“DIP A OUMA”: Ouma Rusks – A South African Culinary Heritage

Elizabeth Ann Greyvenstein from the farm Friedenham, known as Ouma Nannie, hauled out a family recipe for rusks, and went about baking a batch. She then sold them at the next Church bazaar, and within minutes, the delicious rusks were snapped up by eager shoppers, and that is when the orders started pouring in.

Soon after that, Ouma Nannie’s rusks were available at the various community social occasions and sporting events. Her Son cleverly saw the opportunity to test the demand for his Mom’s delicacy, and went on a national road trip, taking the rusks with him and promoting them. He returned with loads of orders, and went about turning the family barn into a rusk factory, equipping it with home-made rusk dryers and clay ovens

Nannie first sold her rusks under the brand Uitspan, then Outspan. Eventually they became Ouma Rusks. Eventually they became Ouma Rusks. When the Greyvensteyns needed bigger premises, Ouma Nannie applied for a loan of R3 000 from the newly created Industrial Development Corporation. Her husband was well-respected, and became mayor of Molteno for a record-breaking 21 years.

The barn at Friedenheim became a factory which unfortunately burnt down in 1952. A new, better one was built in its place – probably a good thing, because by then the little farm outside Molteno was something of a player in the dry foods market.

To this day, the legendary Ouma rusks are still being baked at Friedenham Farm. In winter it seems, the whole of South Africa wants to wrap its collective hands around a cup of coffee and dip an Ouma.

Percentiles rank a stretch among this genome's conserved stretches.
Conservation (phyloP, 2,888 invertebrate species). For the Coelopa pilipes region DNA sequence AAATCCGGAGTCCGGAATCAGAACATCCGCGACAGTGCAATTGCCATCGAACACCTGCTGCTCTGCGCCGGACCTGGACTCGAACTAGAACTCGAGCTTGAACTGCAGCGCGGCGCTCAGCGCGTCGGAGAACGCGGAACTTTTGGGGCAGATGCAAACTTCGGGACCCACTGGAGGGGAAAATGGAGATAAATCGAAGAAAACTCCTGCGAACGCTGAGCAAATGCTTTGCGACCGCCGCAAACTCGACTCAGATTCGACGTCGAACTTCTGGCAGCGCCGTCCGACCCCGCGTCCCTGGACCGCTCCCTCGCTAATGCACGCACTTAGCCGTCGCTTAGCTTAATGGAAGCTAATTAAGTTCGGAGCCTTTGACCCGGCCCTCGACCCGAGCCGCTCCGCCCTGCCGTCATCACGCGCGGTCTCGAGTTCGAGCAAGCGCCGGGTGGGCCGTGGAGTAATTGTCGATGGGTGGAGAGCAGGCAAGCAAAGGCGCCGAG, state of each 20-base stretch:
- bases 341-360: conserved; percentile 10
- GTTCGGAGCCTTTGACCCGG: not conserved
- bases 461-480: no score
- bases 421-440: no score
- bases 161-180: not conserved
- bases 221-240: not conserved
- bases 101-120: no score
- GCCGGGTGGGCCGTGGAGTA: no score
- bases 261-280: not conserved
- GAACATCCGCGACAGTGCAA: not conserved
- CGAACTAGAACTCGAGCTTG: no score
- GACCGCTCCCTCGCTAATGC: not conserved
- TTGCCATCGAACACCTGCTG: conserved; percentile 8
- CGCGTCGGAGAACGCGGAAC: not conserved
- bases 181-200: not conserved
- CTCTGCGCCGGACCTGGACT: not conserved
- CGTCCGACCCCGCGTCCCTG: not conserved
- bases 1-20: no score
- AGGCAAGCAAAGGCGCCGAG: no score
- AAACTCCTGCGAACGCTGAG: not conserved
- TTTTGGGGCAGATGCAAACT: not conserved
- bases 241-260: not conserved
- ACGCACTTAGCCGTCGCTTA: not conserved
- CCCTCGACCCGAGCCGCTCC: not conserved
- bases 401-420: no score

The business became the little town’s most recognised industry and employs the most staff within a 150km radius. Ouma Nannie kept her hand on the business for many years, and sadly passed away in 1989 at the ripe old age of 98 years.

Ouma rusks are now still enjoyed daily, especially with that first morning cuppa. Key ingredients which give Ouma Rusks their unique flavour, include wheat flour, orange and lemon peel, raisins, peanuts, oats, coconut, vanilla and honey. The product is available in stores throughout South Africa and is also found on shelves in stores for South African expatriates overseas. South Africans around the world yearn for and enjoy the well known Ouma Rusks.

Some 80 years later, the legend of Ouma Rusks lives on, every morning, with that first cup of coffee…

Ouma Rusks are legendary, in fact they have so much history that they have become part of South Africa’s culinary heritage.